Russia Drops its Case against Aleksanyan

I can’t say that I am entirely surprised that Russian prosecutors have finally dropped their case against Yukos lawyer Vasily Aleksanyan after the legal expiration of limitations.  Nor do I think it is debatable that this was a gesture perfectly timed for Dmitry Medvedev’s friendship tour of the United States.  But the vision of this man, sentenced to death with AIDS and cancer after two years of medical blackmail and unlawful imprisonment, being dragged before court today for the first time since being granted bail is just heartbreaking and dispiriting.  The prosecutors declared that they “had no objection” to charges being dropped after the period of limitations had expired – but of course in any normal country, officers of the court would be duty-bound to push and advocate to make sure expired cases are thrown out.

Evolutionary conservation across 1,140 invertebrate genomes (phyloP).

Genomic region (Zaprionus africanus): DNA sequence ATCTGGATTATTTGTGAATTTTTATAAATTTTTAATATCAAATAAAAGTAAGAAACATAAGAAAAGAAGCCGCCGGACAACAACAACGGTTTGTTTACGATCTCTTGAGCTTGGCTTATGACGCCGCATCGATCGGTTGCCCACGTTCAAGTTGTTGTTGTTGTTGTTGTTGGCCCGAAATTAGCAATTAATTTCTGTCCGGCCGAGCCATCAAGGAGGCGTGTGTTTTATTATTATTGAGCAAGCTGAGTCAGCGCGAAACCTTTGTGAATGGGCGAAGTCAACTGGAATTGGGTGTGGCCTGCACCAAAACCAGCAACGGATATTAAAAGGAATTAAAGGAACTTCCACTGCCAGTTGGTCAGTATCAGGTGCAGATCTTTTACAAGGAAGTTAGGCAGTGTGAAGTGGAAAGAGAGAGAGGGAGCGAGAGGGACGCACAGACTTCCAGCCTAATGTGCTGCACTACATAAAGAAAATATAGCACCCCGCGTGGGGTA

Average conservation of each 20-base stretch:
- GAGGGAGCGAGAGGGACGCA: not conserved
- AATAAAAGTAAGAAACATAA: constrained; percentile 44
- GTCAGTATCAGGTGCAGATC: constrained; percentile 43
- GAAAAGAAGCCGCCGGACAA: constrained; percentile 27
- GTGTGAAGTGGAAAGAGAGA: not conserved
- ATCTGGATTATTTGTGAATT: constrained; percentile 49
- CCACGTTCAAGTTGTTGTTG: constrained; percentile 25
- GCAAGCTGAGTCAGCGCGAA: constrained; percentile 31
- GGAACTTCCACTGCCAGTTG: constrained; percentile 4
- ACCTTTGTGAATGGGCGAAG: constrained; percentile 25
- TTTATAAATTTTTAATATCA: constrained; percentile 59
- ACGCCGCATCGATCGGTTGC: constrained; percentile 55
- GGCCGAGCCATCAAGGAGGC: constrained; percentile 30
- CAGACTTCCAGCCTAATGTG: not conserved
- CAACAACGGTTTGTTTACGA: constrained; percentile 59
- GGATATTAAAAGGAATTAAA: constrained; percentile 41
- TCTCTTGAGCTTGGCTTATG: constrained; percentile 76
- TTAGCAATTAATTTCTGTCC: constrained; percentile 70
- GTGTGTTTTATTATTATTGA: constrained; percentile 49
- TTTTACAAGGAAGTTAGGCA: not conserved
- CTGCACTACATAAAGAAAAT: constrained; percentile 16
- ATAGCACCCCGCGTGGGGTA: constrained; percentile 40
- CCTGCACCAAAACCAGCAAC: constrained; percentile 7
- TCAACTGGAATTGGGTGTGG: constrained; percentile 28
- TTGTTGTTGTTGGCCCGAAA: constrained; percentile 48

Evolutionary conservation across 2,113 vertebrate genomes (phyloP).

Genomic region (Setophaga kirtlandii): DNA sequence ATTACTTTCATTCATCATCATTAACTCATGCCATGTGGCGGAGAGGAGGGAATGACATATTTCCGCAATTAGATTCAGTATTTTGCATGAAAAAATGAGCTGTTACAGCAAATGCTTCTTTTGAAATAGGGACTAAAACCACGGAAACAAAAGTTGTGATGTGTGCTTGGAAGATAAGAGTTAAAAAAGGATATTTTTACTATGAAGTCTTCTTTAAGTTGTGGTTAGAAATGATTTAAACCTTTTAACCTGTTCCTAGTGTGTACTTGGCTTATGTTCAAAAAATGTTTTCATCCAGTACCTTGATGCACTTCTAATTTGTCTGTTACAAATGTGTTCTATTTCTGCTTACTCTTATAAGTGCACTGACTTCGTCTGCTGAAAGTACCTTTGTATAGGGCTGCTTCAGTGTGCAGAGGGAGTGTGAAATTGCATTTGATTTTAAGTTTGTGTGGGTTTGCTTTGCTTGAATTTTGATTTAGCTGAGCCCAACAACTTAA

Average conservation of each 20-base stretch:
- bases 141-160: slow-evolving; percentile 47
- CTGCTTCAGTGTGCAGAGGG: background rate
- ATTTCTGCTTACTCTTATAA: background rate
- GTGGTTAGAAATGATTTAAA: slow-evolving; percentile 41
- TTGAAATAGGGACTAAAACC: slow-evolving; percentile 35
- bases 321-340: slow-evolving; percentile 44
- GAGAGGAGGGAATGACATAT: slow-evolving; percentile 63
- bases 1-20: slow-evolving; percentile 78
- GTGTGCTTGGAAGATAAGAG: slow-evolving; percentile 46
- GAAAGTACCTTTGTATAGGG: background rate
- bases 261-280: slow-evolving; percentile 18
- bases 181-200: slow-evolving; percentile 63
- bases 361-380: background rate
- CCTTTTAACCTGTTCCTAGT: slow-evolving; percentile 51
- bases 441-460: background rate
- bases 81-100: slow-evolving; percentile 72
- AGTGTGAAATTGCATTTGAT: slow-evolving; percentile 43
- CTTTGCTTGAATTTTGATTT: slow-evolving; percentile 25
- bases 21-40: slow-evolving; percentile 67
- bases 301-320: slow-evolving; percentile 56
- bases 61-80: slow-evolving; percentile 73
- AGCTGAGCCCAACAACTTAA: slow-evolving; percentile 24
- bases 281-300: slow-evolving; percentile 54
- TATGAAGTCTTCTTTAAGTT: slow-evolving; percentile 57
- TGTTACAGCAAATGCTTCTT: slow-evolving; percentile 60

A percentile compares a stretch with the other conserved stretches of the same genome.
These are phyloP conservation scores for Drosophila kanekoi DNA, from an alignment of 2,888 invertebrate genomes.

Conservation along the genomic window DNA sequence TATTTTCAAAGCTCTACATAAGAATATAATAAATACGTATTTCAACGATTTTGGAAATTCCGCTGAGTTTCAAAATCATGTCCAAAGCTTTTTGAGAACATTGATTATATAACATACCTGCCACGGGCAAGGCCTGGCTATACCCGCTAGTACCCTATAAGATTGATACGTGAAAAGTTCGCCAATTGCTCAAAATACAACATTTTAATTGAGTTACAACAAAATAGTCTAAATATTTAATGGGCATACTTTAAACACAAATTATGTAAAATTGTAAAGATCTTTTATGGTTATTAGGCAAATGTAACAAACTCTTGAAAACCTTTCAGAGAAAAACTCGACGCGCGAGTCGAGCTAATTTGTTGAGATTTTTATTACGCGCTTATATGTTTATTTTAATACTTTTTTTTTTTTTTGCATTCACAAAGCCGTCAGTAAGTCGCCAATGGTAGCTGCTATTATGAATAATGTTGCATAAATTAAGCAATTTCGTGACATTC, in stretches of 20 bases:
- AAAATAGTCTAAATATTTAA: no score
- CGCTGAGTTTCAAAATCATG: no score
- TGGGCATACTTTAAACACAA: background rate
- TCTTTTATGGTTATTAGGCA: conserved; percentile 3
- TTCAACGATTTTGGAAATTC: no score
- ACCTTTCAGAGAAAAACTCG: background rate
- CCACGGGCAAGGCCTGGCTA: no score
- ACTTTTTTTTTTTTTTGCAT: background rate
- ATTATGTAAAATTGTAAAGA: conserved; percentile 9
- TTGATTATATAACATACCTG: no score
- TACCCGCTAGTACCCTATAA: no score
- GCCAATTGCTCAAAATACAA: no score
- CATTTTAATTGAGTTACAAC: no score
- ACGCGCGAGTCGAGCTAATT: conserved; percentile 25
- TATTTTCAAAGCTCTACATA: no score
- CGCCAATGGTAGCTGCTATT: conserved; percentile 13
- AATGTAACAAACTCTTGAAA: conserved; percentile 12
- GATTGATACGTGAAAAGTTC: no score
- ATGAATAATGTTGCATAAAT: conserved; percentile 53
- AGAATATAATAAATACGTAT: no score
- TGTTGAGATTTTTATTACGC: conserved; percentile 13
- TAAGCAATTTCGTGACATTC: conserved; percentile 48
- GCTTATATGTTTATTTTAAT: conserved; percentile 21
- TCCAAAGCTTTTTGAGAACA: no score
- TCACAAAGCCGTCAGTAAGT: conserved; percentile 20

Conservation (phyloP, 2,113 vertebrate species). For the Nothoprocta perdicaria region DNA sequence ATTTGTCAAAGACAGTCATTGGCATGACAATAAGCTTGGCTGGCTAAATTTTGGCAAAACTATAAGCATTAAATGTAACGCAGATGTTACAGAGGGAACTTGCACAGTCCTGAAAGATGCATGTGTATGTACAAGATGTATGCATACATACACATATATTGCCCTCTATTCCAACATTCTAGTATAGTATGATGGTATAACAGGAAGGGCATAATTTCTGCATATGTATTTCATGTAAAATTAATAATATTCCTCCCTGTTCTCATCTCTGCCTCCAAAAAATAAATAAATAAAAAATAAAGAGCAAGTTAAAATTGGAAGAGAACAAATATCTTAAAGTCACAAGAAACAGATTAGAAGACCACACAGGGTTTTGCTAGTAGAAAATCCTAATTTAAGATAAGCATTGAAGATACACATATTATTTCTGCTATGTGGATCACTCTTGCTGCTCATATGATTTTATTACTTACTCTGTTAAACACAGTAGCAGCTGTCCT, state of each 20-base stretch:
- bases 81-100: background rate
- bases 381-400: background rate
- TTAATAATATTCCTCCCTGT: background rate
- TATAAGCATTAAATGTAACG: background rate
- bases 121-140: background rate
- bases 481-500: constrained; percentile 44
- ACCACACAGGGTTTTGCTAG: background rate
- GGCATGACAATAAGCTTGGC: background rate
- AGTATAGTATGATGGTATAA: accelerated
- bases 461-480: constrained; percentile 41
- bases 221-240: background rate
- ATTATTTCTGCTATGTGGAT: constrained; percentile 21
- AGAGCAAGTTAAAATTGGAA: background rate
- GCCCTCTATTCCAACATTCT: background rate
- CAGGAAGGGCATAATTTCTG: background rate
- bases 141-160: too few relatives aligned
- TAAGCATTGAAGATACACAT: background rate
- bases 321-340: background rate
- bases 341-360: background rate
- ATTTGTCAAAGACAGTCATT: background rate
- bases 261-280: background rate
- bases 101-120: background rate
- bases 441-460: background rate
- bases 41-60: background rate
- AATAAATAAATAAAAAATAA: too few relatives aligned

I am happy for Vasily, grateful that he has been freed from the groundless charges, and I pray for his family and friends.  But I don’t really see this as a sign of clemency or change, or a sudden recognition of judicial independence.  Russia just admitted that it held an innocent individual for two years for no reason and nearly murdered him (much like Magnitsky) to apply pressure and obtain perjured testimony against other defendants.  And yet everyone will applaud, nod with approval over the warming of relations, and chat about new investments.